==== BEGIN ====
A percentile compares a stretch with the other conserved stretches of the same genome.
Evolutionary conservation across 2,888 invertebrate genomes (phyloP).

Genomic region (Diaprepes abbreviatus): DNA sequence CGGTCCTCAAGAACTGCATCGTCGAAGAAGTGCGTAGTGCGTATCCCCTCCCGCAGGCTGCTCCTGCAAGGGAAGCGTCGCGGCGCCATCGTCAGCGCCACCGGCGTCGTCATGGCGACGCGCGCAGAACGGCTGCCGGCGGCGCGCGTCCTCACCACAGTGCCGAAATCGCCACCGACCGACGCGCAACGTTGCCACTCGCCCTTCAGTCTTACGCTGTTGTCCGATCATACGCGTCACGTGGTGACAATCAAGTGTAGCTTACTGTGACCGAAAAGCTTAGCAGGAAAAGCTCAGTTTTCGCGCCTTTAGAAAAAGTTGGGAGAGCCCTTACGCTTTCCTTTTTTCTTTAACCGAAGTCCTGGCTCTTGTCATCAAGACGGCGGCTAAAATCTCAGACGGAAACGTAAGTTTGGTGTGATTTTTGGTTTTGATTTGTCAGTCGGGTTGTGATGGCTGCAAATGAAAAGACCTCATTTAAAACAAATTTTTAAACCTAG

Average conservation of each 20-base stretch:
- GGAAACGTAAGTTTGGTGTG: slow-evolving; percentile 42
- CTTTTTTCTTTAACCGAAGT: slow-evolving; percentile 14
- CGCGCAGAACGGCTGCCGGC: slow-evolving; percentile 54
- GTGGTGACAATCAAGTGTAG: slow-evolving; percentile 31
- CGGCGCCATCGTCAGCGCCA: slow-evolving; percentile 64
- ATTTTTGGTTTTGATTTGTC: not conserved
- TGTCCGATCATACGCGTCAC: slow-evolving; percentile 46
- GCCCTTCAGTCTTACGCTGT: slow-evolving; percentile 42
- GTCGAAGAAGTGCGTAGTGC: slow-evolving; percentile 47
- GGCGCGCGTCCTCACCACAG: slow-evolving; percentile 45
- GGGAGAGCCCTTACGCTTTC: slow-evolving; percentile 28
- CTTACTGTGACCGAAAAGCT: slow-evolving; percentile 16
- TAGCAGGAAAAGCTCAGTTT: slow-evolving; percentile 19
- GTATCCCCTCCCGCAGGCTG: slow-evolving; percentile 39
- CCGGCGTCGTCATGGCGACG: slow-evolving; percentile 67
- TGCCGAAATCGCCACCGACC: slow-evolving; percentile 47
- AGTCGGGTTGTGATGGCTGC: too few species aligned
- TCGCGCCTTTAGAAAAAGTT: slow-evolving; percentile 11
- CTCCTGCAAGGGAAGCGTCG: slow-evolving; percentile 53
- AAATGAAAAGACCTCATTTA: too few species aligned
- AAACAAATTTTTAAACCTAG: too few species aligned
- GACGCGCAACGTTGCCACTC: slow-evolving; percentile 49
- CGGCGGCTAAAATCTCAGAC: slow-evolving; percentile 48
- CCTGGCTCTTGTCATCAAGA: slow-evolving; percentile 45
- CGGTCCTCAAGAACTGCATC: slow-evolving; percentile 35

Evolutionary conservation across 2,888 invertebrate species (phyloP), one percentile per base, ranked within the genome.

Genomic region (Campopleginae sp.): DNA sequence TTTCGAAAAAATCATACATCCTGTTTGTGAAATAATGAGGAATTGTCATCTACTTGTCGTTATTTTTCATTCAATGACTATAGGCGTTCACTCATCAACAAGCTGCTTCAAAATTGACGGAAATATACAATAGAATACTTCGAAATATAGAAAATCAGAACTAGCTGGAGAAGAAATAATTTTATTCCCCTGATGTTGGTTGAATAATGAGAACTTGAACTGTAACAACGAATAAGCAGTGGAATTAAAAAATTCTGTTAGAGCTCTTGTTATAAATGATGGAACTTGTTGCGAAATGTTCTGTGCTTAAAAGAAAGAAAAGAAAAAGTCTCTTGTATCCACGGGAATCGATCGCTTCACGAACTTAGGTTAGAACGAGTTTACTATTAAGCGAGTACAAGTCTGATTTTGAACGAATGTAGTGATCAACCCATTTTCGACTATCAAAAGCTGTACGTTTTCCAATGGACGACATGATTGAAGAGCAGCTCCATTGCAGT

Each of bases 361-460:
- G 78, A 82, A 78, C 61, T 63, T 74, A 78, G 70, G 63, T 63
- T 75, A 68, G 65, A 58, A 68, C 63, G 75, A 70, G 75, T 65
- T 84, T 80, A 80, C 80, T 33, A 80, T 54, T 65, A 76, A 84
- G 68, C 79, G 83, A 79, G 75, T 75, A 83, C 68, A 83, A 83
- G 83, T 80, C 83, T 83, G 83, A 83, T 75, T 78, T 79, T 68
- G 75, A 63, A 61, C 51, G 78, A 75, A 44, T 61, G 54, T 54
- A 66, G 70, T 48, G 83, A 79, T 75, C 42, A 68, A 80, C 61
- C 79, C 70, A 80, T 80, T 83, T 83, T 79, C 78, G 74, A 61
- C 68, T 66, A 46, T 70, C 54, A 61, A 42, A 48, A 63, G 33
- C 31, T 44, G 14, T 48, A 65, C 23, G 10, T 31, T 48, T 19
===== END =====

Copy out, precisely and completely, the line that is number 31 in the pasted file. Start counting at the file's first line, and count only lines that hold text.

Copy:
Genomic region (Campopleginae sp.): DNA sequence TTTCGAAAAAATCATACATCCTGTTTGTGAAATAATGAGGAATTGTCATCTACTTGTCGTTATTTTTCATTCAATGACTATAGGCGTTCACTCATCAACAAGCTGCTTCAAAATTGACGGAAATATACAATAGAATACTTCGAAATATAGAAAATCAGAACTAGCTGGAGAAGAAATAATTTTATTCCCCTGATGTTGGTTGAATAATGAGAACTTGAACTGTAACAACGAATAAGCAGTGGAATTAAAAAATTCTGTTAGAGCTCTTGTTATAAATGATGGAACTTGTTGCGAAATGTTCTGTGCTTAAAAGAAAGAAAAGAAAAAGTCTCTTGTATCCACGGGAATCGATCGCTTCACGAACTTAGGTTAGAACGAGTTTACTATTAAGCGAGTACAAGTCTGATTTTGAACGAATGTAGTGATCAACCCATTTTCGACTATCAAAAGCTGTACGTTTTCCAATGGACGACATGATTGAAGAGCAGCTCCATTGCAGT